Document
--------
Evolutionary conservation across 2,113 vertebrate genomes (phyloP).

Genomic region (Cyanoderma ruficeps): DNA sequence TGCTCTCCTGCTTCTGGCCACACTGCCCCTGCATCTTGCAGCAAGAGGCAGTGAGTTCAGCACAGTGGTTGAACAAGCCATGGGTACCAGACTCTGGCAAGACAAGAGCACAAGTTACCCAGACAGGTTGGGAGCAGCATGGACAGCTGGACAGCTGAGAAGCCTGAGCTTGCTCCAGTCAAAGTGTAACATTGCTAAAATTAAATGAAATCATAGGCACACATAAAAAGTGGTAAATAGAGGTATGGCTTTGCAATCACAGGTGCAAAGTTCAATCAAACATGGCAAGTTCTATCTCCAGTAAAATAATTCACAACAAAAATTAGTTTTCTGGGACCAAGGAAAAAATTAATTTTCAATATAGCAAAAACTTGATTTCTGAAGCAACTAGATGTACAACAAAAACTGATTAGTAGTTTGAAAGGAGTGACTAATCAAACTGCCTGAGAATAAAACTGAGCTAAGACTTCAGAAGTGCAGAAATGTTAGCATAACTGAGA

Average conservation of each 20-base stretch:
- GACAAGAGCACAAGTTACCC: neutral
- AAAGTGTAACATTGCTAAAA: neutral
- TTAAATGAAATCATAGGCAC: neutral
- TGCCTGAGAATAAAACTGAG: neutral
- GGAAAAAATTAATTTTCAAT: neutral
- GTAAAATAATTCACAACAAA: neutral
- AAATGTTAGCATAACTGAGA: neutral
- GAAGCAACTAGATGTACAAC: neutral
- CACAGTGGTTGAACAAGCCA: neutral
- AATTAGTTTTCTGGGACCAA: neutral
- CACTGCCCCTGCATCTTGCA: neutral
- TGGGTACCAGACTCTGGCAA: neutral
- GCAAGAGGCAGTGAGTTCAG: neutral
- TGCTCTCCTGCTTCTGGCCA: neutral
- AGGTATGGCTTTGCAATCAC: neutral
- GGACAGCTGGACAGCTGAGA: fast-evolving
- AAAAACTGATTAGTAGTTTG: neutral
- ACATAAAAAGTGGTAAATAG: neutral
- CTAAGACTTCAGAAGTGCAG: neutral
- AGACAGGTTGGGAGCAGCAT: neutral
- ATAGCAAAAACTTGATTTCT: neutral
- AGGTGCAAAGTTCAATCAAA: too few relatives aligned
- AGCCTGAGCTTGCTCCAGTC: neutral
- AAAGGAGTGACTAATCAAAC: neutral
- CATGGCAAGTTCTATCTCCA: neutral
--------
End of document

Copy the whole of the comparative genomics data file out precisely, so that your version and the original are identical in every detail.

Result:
Evolutionary conservation across 2,113 vertebrate genomes (phyloP).

Genomic region (Cyanoderma ruficeps): DNA sequence TGCTCTCCTGCTTCTGGCCACACTGCCCCTGCATCTTGCAGCAAGAGGCAGTGAGTTCAGCACAGTGGTTGAACAAGCCATGGGTACCAGACTCTGGCAAGACAAGAGCACAAGTTACCCAGACAGGTTGGGAGCAGCATGGACAGCTGGACAGCTGAGAAGCCTGAGCTTGCTCCAGTCAAAGTGTAACATTGCTAAAATTAAATGAAATCATAGGCACACATAAAAAGTGGTAAATAGAGGTATGGCTTTGCAATCACAGGTGCAAAGTTCAATCAAACATGGCAAGTTCTATCTCCAGTAAAATAATTCACAACAAAAATTAGTTTTCTGGGACCAAGGAAAAAATTAATTTTCAATATAGCAAAAACTTGATTTCTGAAGCAACTAGATGTACAACAAAAACTGATTAGTAGTTTGAAAGGAGTGACTAATCAAACTGCCTGAGAATAAAACTGAGCTAAGACTTCAGAAGTGCAGAAATGTTAGCATAACTGAGA

Average conservation of each 20-base stretch:
- GACAAGAGCACAAGTTACCC: neutral
- AAAGTGTAACATTGCTAAAA: neutral
- TTAAATGAAATCATAGGCAC: neutral
- TGCCTGAGAATAAAACTGAG: neutral
- GGAAAAAATTAATTTTCAAT: neutral
- GTAAAATAATTCACAACAAA: neutral
- AAATGTTAGCATAACTGAGA: neutral
- GAAGCAACTAGATGTACAAC: neutral
- CACAGTGGTTGAACAAGCCA: neutral
- AATTAGTTTTCTGGGACCAA: neutral
- CACTGCCCCTGCATCTTGCA: neutral
- TGGGTACCAGACTCTGGCAA: neutral
- GCAAGAGGCAGTGAGTTCAG: neutral
- TGCTCTCCTGCTTCTGGCCA: neutral
- AGGTATGGCTTTGCAATCAC: neutral
- GGACAGCTGGACAGCTGAGA: fast-evolving
- AAAAACTGATTAGTAGTTTG: neutral
- ACATAAAAAGTGGTAAATAG: neutral
- CTAAGACTTCAGAAGTGCAG: neutral
- AGACAGGTTGGGAGCAGCAT: neutral
- ATAGCAAAAACTTGATTTCT: neutral
- AGGTGCAAAGTTCAATCAAA: too few relatives aligned
- AGCCTGAGCTTGCTCCAGTC: neutral
- AAAGGAGTGACTAATCAAAC: neutral
- CATGGCAAGTTCTATCTCCA: neutral